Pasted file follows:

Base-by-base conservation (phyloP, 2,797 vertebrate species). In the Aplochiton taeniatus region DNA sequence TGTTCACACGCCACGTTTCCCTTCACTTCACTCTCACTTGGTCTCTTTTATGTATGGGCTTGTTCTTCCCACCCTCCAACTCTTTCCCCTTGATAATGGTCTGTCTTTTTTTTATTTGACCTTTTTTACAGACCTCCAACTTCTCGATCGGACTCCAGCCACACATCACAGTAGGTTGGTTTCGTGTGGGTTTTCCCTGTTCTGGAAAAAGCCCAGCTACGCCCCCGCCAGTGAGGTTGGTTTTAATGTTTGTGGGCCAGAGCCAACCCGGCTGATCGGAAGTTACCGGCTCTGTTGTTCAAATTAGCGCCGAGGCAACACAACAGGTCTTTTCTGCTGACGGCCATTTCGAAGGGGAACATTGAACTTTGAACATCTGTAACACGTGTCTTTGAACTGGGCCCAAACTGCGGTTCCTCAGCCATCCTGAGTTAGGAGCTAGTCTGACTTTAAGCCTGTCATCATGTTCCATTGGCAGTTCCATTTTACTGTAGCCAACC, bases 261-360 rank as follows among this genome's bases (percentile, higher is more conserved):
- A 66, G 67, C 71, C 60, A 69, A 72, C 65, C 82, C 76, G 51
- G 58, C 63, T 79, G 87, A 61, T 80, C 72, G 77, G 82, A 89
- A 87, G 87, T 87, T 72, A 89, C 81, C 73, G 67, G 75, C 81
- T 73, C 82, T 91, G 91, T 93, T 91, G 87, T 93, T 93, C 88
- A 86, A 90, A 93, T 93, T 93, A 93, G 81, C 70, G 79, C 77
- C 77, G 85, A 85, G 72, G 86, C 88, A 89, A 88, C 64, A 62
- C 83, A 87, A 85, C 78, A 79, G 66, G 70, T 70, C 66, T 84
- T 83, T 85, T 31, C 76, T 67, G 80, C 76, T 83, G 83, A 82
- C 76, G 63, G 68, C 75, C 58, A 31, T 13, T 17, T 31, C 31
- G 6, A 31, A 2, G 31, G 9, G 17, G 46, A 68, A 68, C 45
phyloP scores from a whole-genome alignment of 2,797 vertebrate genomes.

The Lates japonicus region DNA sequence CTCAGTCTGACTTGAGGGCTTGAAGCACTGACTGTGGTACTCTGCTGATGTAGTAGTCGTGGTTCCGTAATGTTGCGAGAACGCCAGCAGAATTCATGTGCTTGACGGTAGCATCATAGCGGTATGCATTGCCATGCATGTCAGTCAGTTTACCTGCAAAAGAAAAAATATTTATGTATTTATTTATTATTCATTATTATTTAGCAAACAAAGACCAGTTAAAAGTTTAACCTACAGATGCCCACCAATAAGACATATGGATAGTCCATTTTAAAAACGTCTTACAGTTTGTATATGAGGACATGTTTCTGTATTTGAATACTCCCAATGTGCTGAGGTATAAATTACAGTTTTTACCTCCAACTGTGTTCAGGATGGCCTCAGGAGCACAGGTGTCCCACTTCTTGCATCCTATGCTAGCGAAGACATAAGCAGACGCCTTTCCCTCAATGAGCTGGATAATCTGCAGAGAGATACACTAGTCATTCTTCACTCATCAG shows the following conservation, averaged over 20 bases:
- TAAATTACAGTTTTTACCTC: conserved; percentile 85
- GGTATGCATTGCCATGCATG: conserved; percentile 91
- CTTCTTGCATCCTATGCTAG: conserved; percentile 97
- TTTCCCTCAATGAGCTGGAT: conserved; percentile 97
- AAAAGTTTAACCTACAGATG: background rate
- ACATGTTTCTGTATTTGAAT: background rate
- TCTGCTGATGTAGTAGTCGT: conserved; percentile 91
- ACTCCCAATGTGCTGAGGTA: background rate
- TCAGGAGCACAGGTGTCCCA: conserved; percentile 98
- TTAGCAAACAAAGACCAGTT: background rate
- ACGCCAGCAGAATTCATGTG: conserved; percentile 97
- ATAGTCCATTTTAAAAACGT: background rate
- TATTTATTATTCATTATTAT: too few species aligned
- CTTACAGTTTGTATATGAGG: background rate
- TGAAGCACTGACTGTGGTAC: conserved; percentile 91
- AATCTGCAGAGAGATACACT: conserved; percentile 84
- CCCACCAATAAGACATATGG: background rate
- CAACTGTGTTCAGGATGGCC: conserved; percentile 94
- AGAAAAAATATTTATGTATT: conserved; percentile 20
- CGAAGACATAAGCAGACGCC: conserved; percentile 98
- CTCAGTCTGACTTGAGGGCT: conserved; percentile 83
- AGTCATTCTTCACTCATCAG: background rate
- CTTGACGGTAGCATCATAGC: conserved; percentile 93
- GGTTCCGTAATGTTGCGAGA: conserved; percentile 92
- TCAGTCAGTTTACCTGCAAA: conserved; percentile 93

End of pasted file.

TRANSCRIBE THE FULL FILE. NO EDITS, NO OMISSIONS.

Base-by-base conservation (phyloP, 2,797 vertebrate species). In the Aplochiton taeniatus region DNA sequence TGTTCACACGCCACGTTTCCCTTCACTTCACTCTCACTTGGTCTCTTTTATGTATGGGCTTGTTCTTCCCACCCTCCAACTCTTTCCCCTTGATAATGGTCTGTCTTTTTTTTATTTGACCTTTTTTACAGACCTCCAACTTCTCGATCGGACTCCAGCCACACATCACAGTAGGTTGGTTTCGTGTGGGTTTTCCCTGTTCTGGAAAAAGCCCAGCTACGCCCCCGCCAGTGAGGTTGGTTTTAATGTTTGTGGGCCAGAGCCAACCCGGCTGATCGGAAGTTACCGGCTCTGTTGTTCAAATTAGCGCCGAGGCAACACAACAGGTCTTTTCTGCTGACGGCCATTTCGAAGGGGAACATTGAACTTTGAACATCTGTAACACGTGTCTTTGAACTGGGCCCAAACTGCGGTTCCTCAGCCATCCTGAGTTAGGAGCTAGTCTGACTTTAAGCCTGTCATCATGTTCCATTGGCAGTTCCATTTTACTGTAGCCAACC, bases 261-360 rank as follows among this genome's bases (percentile, higher is more conserved):
- A 66, G 67, C 71, C 60, A 69, A 72, C 65, C 82, C 76, G 51
- G 58, C 63, T 79, G 87, A 61, T 80, C 72, G 77, G 82, A 89
- A 87, G 87, T 87, T 72, A 89, C 81, C 73, G 67, G 75, C 81
- T 73, C 82, T 91, G 91, T 93, T 91, G 87, T 93, T 93, C 88
- A 86, A 90, A 93, T 93, T 93, A 93, G 81, C 70, G 79, C 77
- C 77, G 85, A 85, G 72, G 86, C 88, A 89, A 88, C 64, A 62
- C 83, A 87, A 85, C 78, A 79, G 66, G 70, T 70, C 66, T 84
- T 83, T 85, T 31, C 76, T 67, G 80, C 76, T 83, G 83, A 82
- C 76, G 63, G 68, C 75, C 58, A 31, T 13, T 17, T 31, C 31
- G 6, A 31, A 2, G 31, G 9, G 17, G 46, A 68, A 68, C 45
phyloP scores from a whole-genome alignment of 2,797 vertebrate genomes.

The Lates japonicus region DNA sequence CTCAGTCTGACTTGAGGGCTTGAAGCACTGACTGTGGTACTCTGCTGATGTAGTAGTCGTGGTTCCGTAATGTTGCGAGAACGCCAGCAGAATTCATGTGCTTGACGGTAGCATCATAGCGGTATGCATTGCCATGCATGTCAGTCAGTTTACCTGCAAAAGAAAAAATATTTATGTATTTATTTATTATTCATTATTATTTAGCAAACAAAGACCAGTTAAAAGTTTAACCTACAGATGCCCACCAATAAGACATATGGATAGTCCATTTTAAAAACGTCTTACAGTTTGTATATGAGGACATGTTTCTGTATTTGAATACTCCCAATGTGCTGAGGTATAAATTACAGTTTTTACCTCCAACTGTGTTCAGGATGGCCTCAGGAGCACAGGTGTCCCACTTCTTGCATCCTATGCTAGCGAAGACATAAGCAGACGCCTTTCCCTCAATGAGCTGGATAATCTGCAGAGAGATACACTAGTCATTCTTCACTCATCAG shows the following conservation, averaged over 20 bases:
- TAAATTACAGTTTTTACCTC: conserved; percentile 85
- GGTATGCATTGCCATGCATG: conserved; percentile 91
- CTTCTTGCATCCTATGCTAG: conserved; percentile 97
- TTTCCCTCAATGAGCTGGAT: conserved; percentile 97
- AAAAGTTTAACCTACAGATG: background rate
- ACATGTTTCTGTATTTGAAT: background rate
- TCTGCTGATGTAGTAGTCGT: conserved; percentile 91
- ACTCCCAATGTGCTGAGGTA: background rate
- TCAGGAGCACAGGTGTCCCA: conserved; percentile 98
- TTAGCAAACAAAGACCAGTT: background rate
- ACGCCAGCAGAATTCATGTG: conserved; percentile 97
- ATAGTCCATTTTAAAAACGT: background rate
- TATTTATTATTCATTATTAT: too few species aligned
- CTTACAGTTTGTATATGAGG: background rate
- TGAAGCACTGACTGTGGTAC: conserved; percentile 91
- AATCTGCAGAGAGATACACT: conserved; percentile 84
- CCCACCAATAAGACATATGG: background rate
- CAACTGTGTTCAGGATGGCC: conserved; percentile 94
- AGAAAAAATATTTATGTATT: conserved; percentile 20
- CGAAGACATAAGCAGACGCC: conserved; percentile 98
- CTCAGTCTGACTTGAGGGCT: conserved; percentile 83
- AGTCATTCTTCACTCATCAG: background rate
- CTTGACGGTAGCATCATAGC: conserved; percentile 93
- GGTTCCGTAATGTTGCGAGA: conserved; percentile 92
- TCAGTCAGTTTACCTGCAAA: conserved; percentile 93